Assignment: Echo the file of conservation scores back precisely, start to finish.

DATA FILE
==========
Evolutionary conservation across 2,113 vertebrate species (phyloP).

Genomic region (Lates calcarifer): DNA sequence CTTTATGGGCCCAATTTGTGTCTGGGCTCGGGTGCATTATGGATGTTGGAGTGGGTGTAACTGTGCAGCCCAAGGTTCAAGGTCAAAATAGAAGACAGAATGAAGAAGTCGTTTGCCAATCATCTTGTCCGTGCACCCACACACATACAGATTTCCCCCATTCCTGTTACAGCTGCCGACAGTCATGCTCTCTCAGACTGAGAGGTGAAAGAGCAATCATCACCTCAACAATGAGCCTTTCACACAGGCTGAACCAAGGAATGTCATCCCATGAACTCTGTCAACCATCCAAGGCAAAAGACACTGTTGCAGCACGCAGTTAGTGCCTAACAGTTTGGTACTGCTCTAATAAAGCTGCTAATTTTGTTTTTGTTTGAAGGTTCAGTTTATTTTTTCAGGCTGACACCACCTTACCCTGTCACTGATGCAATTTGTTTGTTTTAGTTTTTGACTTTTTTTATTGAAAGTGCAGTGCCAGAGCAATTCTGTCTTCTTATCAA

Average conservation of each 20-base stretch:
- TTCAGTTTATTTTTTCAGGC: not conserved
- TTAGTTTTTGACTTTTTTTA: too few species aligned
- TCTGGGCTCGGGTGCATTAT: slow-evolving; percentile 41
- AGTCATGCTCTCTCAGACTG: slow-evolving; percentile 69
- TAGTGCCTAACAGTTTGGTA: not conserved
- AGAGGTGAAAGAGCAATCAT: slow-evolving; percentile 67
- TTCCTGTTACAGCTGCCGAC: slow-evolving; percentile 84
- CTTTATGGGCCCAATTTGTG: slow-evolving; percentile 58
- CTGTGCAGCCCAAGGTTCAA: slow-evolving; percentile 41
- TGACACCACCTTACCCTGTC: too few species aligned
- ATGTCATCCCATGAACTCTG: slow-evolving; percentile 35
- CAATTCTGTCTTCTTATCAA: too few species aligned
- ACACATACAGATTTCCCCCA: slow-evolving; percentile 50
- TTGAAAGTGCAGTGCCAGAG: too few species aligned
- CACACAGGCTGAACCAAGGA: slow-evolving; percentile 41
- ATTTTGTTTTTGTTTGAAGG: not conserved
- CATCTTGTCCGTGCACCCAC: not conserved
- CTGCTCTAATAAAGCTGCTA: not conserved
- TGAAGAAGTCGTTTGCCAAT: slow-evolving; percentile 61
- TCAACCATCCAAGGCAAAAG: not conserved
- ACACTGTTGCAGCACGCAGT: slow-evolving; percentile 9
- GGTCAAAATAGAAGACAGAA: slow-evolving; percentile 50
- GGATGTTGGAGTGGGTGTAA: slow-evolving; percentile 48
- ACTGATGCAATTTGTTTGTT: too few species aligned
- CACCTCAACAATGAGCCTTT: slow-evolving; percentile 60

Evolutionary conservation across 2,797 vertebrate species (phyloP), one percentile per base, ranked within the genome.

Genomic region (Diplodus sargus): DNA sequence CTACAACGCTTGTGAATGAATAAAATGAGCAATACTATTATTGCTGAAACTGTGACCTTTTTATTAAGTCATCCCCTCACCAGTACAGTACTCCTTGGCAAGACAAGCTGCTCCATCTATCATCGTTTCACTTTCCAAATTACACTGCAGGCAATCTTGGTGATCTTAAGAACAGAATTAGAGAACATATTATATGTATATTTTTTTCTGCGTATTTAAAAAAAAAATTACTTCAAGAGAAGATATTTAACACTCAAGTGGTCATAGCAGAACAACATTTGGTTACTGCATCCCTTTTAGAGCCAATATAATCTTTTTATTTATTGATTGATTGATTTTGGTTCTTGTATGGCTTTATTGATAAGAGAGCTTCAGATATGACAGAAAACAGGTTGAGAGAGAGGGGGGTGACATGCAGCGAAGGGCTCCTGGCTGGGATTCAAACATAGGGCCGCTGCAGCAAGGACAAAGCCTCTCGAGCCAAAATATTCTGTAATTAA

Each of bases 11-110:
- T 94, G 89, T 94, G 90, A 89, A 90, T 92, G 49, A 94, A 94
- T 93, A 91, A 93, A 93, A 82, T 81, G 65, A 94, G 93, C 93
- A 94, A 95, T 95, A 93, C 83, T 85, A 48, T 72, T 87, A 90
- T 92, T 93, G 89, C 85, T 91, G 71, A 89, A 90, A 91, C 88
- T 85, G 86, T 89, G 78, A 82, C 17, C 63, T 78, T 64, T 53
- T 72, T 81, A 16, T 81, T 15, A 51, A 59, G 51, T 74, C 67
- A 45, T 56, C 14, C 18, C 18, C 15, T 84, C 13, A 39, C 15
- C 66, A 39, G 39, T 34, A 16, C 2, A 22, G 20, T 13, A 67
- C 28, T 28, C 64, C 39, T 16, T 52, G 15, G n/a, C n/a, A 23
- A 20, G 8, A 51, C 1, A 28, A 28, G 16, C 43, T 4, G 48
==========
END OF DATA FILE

Evolutionary conservation across 2,113 vertebrate species (phyloP).

Genomic region (Lates calcarifer): DNA sequence CTTTATGGGCCCAATTTGTGTCTGGGCTCGGGTGCATTATGGATGTTGGAGTGGGTGTAACTGTGCAGCCCAAGGTTCAAGGTCAAAATAGAAGACAGAATGAAGAAGTCGTTTGCCAATCATCTTGTCCGTGCACCCACACACATACAGATTTCCCCCATTCCTGTTACAGCTGCCGACAGTCATGCTCTCTCAGACTGAGAGGTGAAAGAGCAATCATCACCTCAACAATGAGCCTTTCACACAGGCTGAACCAAGGAATGTCATCCCATGAACTCTGTCAACCATCCAAGGCAAAAGACACTGTTGCAGCACGCAGTTAGTGCCTAACAGTTTGGTACTGCTCTAATAAAGCTGCTAATTTTGTTTTTGTTTGAAGGTTCAGTTTATTTTTTCAGGCTGACACCACCTTACCCTGTCACTGATGCAATTTGTTTGTTTTAGTTTTTGACTTTTTTTATTGAAAGTGCAGTGCCAGAGCAATTCTGTCTTCTTATCAA

Average conservation of each 20-base stretch:
- TTCAGTTTATTTTTTCAGGC: not conserved
- TTAGTTTTTGACTTTTTTTA: too few species aligned
- TCTGGGCTCGGGTGCATTAT: slow-evolving; percentile 41
- AGTCATGCTCTCTCAGACTG: slow-evolving; percentile 69
- TAGTGCCTAACAGTTTGGTA: not conserved
- AGAGGTGAAAGAGCAATCAT: slow-evolving; percentile 67
- TTCCTGTTACAGCTGCCGAC: slow-evolving; percentile 84
- CTTTATGGGCCCAATTTGTG: slow-evolving; percentile 58
- CTGTGCAGCCCAAGGTTCAA: slow-evolving; percentile 41
- TGACACCACCTTACCCTGTC: too few species aligned
- ATGTCATCCCATGAACTCTG: slow-evolving; percentile 35
- CAATTCTGTCTTCTTATCAA: too few species aligned
- ACACATACAGATTTCCCCCA: slow-evolving; percentile 50
- TTGAAAGTGCAGTGCCAGAG: too few species aligned
- CACACAGGCTGAACCAAGGA: slow-evolving; percentile 41
- ATTTTGTTTTTGTTTGAAGG: not conserved
- CATCTTGTCCGTGCACCCAC: not conserved
- CTGCTCTAATAAAGCTGCTA: not conserved
- TGAAGAAGTCGTTTGCCAAT: slow-evolving; percentile 61
- TCAACCATCCAAGGCAAAAG: not conserved
- ACACTGTTGCAGCACGCAGT: slow-evolving; percentile 9
- GGTCAAAATAGAAGACAGAA: slow-evolving; percentile 50
- GGATGTTGGAGTGGGTGTAA: slow-evolving; percentile 48
- ACTGATGCAATTTGTTTGTT: too few species aligned
- CACCTCAACAATGAGCCTTT: slow-evolving; percentile 60

Evolutionary conservation across 2,797 vertebrate species (phyloP), one percentile per base, ranked within the genome.

Genomic region (Diplodus sargus): DNA sequence CTACAACGCTTGTGAATGAATAAAATGAGCAATACTATTATTGCTGAAACTGTGACCTTTTTATTAAGTCATCCCCTCACCAGTACAGTACTCCTTGGCAAGACAAGCTGCTCCATCTATCATCGTTTCACTTTCCAAATTACACTGCAGGCAATCTTGGTGATCTTAAGAACAGAATTAGAGAACATATTATATGTATATTTTTTTCTGCGTATTTAAAAAAAAAATTACTTCAAGAGAAGATATTTAACACTCAAGTGGTCATAGCAGAACAACATTTGGTTACTGCATCCCTTTTAGAGCCAATATAATCTTTTTATTTATTGATTGATTGATTTTGGTTCTTGTATGGCTTTATTGATAAGAGAGCTTCAGATATGACAGAAAACAGGTTGAGAGAGAGGGGGGTGACATGCAGCGAAGGGCTCCTGGCTGGGATTCAAACATAGGGCCGCTGCAGCAAGGACAAAGCCTCTCGAGCCAAAATATTCTGTAATTAA

Each of bases 11-110:
- T 94, G 89, T 94, G 90, A 89, A 90, T 92, G 49, A 94, A 94
- T 93, A 91, A 93, A 93, A 82, T 81, G 65, A 94, G 93, C 93
- A 94, A 95, T 95, A 93, C 83, T 85, A 48, T 72, T 87, A 90
- T 92, T 93, G 89, C 85, T 91, G 71, A 89, A 90, A 91, C 88
- T 85, G 86, T 89, G 78, A 82, C 17, C 63, T 78, T 64, T 53
- T 72, T 81, A 16, T 81, T 15, A 51, A 59, G 51, T 74, C 67
- A 45, T 56, C 14, C 18, C 18, C 15, T 84, C 13, A 39, C 15
- C 66, A 39, G 39, T 34, A 16, C 2, A 22, G 20, T 13, A 67
- C 28, T 28, C 64, C 39, T 16, T 52, G 15, G n/a, C n/a, A 23
- A 20, G 8, A 51, C 1, A 28, A 28, G 16, C 43, T 4, G 48